CHICAGO (CBS) — The saying, “what goes around comes around” might be applied to a Chicago-based hospital bill collection company that used high-pressure bill collection tactics.
As WBBM Newsradio’s David Roe reports, once the story broke about the hard-sell collection strategies that Chicago-based Accretive Health was using in Minnesota Hospitals – urging patients to pay up front for treatment and trying to collect bills at their bedsides, the company’s stock plummeted $7.63 per to close at $10.86 share.
LISTEN: WBBM Newsradio’s David Roe reports
It was a one-day decline of 41 percent.
Shareholders didn’t take kindly to that development, and now, Accretive faces a class-action shareholder suit that seeks unspecified financial compensation.
The lawsuit was filed in Chicago on behalf of investor Linda Wong.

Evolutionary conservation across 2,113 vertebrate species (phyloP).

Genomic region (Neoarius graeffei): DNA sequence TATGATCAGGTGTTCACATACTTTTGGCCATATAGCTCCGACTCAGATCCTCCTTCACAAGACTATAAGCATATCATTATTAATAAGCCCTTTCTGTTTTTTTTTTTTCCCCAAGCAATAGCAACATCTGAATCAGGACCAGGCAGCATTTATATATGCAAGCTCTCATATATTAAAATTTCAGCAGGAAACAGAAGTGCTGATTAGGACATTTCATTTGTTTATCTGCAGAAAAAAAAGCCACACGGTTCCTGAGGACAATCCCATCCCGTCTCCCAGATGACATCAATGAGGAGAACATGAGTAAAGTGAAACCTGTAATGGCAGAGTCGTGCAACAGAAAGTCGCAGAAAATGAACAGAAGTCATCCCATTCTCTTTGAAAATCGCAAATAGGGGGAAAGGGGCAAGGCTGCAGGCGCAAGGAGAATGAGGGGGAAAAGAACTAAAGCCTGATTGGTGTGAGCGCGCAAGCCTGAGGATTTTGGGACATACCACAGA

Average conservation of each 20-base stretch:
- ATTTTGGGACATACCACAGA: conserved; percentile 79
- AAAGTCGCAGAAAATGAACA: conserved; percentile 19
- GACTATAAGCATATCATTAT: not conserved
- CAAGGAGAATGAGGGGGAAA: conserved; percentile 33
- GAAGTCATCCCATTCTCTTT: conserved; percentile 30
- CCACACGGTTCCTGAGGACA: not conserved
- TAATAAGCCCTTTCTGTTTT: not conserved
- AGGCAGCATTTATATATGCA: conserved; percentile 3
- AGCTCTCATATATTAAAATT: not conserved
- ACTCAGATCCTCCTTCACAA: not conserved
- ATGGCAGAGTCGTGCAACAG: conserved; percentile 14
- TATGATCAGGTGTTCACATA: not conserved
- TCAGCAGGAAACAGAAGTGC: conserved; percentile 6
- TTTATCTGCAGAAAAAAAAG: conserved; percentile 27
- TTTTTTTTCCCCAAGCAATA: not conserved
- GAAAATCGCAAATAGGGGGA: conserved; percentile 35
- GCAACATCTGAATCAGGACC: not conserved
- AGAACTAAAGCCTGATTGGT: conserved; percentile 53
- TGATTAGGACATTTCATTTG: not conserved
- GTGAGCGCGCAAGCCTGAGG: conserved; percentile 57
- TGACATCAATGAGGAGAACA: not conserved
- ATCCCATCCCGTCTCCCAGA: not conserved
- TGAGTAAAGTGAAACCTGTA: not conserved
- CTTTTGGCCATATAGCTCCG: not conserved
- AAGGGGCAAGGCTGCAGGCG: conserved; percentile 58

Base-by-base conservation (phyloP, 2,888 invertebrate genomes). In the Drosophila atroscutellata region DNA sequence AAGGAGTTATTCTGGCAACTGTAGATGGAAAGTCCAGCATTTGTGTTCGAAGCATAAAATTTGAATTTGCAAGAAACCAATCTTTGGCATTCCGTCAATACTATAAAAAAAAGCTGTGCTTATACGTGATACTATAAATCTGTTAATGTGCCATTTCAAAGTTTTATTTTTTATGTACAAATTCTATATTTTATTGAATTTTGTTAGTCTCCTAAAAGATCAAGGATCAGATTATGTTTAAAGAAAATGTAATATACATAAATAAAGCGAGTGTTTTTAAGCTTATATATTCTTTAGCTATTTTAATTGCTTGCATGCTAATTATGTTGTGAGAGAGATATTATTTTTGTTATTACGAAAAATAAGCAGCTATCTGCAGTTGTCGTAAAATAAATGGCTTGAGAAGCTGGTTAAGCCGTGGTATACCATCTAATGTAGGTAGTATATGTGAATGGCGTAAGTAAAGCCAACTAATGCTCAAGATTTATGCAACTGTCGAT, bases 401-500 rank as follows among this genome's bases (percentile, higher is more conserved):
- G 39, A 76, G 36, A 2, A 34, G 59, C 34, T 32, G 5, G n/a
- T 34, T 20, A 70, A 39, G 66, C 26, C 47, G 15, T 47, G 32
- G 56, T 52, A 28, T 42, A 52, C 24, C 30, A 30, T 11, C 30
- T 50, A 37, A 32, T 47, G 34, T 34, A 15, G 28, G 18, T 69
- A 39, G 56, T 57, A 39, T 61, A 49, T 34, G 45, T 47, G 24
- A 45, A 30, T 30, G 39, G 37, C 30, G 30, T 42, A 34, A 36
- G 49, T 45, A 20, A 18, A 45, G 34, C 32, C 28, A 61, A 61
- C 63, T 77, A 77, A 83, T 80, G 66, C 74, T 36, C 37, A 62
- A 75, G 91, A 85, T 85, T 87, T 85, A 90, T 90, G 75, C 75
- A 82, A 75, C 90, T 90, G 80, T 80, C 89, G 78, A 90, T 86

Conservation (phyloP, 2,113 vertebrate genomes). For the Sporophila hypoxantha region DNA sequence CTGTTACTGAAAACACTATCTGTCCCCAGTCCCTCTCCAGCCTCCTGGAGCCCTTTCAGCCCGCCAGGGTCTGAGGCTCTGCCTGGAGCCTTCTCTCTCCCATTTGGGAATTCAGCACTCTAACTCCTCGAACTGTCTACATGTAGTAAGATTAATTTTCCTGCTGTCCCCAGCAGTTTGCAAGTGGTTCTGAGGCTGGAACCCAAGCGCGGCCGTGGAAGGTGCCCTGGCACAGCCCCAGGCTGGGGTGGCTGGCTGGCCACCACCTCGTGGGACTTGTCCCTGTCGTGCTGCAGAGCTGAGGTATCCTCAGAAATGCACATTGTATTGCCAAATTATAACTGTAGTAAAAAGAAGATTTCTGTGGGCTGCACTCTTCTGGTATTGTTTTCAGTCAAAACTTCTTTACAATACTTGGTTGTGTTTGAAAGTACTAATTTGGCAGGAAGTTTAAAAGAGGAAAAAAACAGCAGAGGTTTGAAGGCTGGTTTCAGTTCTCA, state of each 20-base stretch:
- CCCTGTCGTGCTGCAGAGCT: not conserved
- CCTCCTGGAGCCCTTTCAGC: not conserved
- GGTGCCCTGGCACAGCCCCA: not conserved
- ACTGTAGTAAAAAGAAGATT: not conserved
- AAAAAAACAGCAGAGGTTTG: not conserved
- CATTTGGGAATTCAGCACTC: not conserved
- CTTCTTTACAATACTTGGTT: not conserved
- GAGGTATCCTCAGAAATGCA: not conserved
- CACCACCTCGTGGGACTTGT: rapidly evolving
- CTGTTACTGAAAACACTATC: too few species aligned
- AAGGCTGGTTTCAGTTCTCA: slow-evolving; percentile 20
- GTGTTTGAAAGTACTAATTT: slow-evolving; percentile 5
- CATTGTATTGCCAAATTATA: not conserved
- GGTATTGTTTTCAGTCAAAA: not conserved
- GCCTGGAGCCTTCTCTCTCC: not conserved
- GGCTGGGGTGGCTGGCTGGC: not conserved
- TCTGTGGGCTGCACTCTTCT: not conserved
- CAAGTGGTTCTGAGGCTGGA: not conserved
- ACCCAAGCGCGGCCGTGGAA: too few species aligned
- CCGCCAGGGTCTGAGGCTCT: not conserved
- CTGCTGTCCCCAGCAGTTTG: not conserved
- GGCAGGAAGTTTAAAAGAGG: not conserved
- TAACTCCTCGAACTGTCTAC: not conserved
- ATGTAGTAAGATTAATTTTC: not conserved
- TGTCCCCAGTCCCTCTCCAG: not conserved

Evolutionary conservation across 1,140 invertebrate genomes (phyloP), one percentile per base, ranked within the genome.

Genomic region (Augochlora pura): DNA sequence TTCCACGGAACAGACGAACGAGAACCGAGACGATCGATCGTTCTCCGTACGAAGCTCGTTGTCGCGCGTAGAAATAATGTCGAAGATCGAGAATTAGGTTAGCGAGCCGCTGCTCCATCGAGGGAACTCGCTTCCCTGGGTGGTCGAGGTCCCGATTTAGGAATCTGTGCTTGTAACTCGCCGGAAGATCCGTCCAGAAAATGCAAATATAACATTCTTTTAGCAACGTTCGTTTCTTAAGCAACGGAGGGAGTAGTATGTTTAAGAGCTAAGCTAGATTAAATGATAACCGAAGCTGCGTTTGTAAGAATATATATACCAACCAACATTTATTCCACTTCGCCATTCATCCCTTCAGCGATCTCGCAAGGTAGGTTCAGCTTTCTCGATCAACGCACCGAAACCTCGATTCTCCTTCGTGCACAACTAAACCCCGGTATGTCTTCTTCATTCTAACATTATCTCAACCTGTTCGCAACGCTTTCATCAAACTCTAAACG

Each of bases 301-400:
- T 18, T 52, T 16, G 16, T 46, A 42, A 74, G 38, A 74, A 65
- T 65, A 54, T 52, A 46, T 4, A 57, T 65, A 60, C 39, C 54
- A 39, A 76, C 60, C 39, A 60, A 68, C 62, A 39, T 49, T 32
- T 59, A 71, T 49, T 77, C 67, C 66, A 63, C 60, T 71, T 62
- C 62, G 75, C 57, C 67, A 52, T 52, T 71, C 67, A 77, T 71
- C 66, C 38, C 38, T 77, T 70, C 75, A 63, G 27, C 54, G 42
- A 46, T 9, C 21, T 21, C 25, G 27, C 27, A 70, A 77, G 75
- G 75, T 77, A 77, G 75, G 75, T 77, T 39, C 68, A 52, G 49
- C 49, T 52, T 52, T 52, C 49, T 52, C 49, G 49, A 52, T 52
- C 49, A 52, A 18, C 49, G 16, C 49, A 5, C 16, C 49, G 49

The suit filed in Cook County Circuit court Thursday seeks class-action status suit on behalf of other shareholders who bought Accretive shares from March 2, 2011 to April 24, 2012.
Accretive created “high-pressure, boiler room-style sales atmospheres” in Minnesota hospitals, urging patients to pay upfront for treatment, trying to collect bills at their bedsides and engaging in other aggressive tactics that led some patients to skip treatment altogether, according to a report released Tuesday by Minnesota Attorney General Lori Swanson, who sued the company in January.
Crain’s Chicago Business reported Thursday that Accretive chief executive officer Mary Tolan is decrying what she is calling a “media blitz” against the company.
Tolan said the company’s customers are “very supportive” and that is what will “carry the day,” Crain’s reported.
She didn’t go into details on the allegations, but said reporters should “do their own research on (Swanson) and her approaches,” Crain’s reported.
The Sun-Times Media Wire contributed to this report.